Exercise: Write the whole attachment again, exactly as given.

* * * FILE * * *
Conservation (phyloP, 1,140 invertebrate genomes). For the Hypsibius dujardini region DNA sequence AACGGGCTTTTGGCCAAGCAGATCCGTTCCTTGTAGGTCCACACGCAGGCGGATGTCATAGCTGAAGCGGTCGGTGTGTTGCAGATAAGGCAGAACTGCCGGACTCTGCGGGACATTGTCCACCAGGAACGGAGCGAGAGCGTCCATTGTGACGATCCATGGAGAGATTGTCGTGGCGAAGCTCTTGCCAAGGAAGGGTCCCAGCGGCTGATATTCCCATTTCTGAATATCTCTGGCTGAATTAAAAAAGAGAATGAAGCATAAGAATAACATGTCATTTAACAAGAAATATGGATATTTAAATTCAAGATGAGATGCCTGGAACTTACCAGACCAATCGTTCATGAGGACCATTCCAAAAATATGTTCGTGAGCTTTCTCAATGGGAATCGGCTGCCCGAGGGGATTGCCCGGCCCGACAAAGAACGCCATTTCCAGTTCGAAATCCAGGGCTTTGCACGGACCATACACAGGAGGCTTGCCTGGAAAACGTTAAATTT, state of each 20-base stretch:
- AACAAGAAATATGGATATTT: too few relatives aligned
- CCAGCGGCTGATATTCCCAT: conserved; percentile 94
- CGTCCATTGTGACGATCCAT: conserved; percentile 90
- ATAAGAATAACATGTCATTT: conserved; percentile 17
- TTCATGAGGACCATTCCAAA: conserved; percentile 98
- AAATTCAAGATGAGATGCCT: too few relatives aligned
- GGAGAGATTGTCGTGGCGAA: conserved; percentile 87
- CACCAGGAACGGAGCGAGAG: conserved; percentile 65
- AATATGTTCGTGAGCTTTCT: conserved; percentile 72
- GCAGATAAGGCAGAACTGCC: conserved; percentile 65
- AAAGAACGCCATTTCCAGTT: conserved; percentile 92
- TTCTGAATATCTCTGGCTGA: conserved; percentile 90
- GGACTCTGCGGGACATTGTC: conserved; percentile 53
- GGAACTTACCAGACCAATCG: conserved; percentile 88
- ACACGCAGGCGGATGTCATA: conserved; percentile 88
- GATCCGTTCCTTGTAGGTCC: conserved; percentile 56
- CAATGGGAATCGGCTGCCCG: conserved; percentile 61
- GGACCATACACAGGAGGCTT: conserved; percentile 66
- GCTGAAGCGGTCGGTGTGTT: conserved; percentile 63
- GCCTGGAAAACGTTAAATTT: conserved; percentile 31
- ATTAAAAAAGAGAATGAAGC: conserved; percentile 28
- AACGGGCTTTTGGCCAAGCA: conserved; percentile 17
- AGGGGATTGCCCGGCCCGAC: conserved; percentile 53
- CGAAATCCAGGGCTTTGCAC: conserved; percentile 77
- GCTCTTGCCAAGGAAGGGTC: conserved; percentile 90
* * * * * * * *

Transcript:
Conservation (phyloP, 1,140 invertebrate genomes). For the Hypsibius dujardini region DNA sequence AACGGGCTTTTGGCCAAGCAGATCCGTTCCTTGTAGGTCCACACGCAGGCGGATGTCATAGCTGAAGCGGTCGGTGTGTTGCAGATAAGGCAGAACTGCCGGACTCTGCGGGACATTGTCCACCAGGAACGGAGCGAGAGCGTCCATTGTGACGATCCATGGAGAGATTGTCGTGGCGAAGCTCTTGCCAAGGAAGGGTCCCAGCGGCTGATATTCCCATTTCTGAATATCTCTGGCTGAATTAAAAAAGAGAATGAAGCATAAGAATAACATGTCATTTAACAAGAAATATGGATATTTAAATTCAAGATGAGATGCCTGGAACTTACCAGACCAATCGTTCATGAGGACCATTCCAAAAATATGTTCGTGAGCTTTCTCAATGGGAATCGGCTGCCCGAGGGGATTGCCCGGCCCGACAAAGAACGCCATTTCCAGTTCGAAATCCAGGGCTTTGCACGGACCATACACAGGAGGCTTGCCTGGAAAACGTTAAATTT, state of each 20-base stretch:
- AACAAGAAATATGGATATTT: too few relatives aligned
- CCAGCGGCTGATATTCCCAT: conserved; percentile 94
- CGTCCATTGTGACGATCCAT: conserved; percentile 90
- ATAAGAATAACATGTCATTT: conserved; percentile 17
- TTCATGAGGACCATTCCAAA: conserved; percentile 98
- AAATTCAAGATGAGATGCCT: too few relatives aligned
- GGAGAGATTGTCGTGGCGAA: conserved; percentile 87
- CACCAGGAACGGAGCGAGAG: conserved; percentile 65
- AATATGTTCGTGAGCTTTCT: conserved; percentile 72
- GCAGATAAGGCAGAACTGCC: conserved; percentile 65
- AAAGAACGCCATTTCCAGTT: conserved; percentile 92
- TTCTGAATATCTCTGGCTGA: conserved; percentile 90
- GGACTCTGCGGGACATTGTC: conserved; percentile 53
- GGAACTTACCAGACCAATCG: conserved; percentile 88
- ACACGCAGGCGGATGTCATA: conserved; percentile 88
- GATCCGTTCCTTGTAGGTCC: conserved; percentile 56
- CAATGGGAATCGGCTGCCCG: conserved; percentile 61
- GGACCATACACAGGAGGCTT: conserved; percentile 66
- GCTGAAGCGGTCGGTGTGTT: conserved; percentile 63
- GCCTGGAAAACGTTAAATTT: conserved; percentile 31
- ATTAAAAAAGAGAATGAAGC: conserved; percentile 28
- AACGGGCTTTTGGCCAAGCA: conserved; percentile 17
- AGGGGATTGCCCGGCCCGAC: conserved; percentile 53
- CGAAATCCAGGGCTTTGCAC: conserved; percentile 77
- GCTCTTGCCAAGGAAGGGTC: conserved; percentile 90